Brexit has pushed up the price of wine to an all-time high, with the average bottle sold in the UK surpassing the £5.50 mark for the first time.
The Wine and Spirit Trade Association’s latest market report reveals that the average price of a bottle of wine sold in the off trade is now £5.56.
The impact of Brexit, which saw the value of the pound plummet and push up the cost of imports leading to rising inflation, led to a 3% increase on wine prices in the 12 weeks to the beginning of 2017. This compares to a 1% increase over the previous two years.
These figures do not take into account the impact of the 3.9% rise on alcohol duty announced by chancellor Philip Hammond in the March Budget - adding another 8p to the average priced bottle of wine.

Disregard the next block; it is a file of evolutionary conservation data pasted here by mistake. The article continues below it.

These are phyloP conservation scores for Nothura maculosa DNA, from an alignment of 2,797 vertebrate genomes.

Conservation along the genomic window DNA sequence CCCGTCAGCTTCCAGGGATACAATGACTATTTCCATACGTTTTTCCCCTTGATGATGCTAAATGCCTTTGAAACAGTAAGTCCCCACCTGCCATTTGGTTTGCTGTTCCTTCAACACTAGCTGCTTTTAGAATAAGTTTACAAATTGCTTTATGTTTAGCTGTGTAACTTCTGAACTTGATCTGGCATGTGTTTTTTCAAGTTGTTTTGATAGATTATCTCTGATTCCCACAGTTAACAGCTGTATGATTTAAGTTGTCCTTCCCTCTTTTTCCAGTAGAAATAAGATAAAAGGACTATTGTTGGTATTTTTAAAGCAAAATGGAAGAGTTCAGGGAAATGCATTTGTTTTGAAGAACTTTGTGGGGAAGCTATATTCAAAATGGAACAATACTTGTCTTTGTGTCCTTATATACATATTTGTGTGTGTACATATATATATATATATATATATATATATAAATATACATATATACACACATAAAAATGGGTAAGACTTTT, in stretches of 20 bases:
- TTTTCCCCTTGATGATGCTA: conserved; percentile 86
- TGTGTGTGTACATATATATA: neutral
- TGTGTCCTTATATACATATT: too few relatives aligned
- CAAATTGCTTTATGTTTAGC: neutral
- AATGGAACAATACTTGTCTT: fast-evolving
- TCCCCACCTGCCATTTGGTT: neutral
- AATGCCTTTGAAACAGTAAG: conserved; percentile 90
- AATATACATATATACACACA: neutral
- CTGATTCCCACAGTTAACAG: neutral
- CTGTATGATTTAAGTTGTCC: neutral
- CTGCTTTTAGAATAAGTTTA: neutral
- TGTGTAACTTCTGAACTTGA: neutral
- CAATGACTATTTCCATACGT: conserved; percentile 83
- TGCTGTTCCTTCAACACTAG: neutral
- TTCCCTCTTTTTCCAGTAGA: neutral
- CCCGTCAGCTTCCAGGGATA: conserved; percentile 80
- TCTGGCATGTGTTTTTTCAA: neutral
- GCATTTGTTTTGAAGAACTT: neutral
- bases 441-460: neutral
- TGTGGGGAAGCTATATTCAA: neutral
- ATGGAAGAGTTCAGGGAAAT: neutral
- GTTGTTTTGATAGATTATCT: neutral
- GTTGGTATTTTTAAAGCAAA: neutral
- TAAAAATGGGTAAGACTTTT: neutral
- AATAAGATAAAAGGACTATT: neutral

The WSTA said that wine prices were forecast to continue to rise as the triple whammy effect of Brexit, inflation and duty increases take their toll.
Miles Beale, chief executive of the Wine and Spirit Trade Association, said: “Last year the WSTA predicted that Brexit and the fall in the value of the pound, compounded by rising inflation, would force the UK wine industry to up their prices. Sadly this is now a reality as an average priced bottle of wine in the UK is at an all-time high.
“Unfortunately, for both British businesses and consumers, we are clear that this is not a one off adjustment, but rather that wine prices will continue to rise. We all know that Brexit will be complicated, but something has got to give and government must start showing its support for the UK wine industry.”
More than half (56%) of the money Brits pay for a bottle of wine, the equivalent to £2.16, goes on wine duty, according to the WSTA.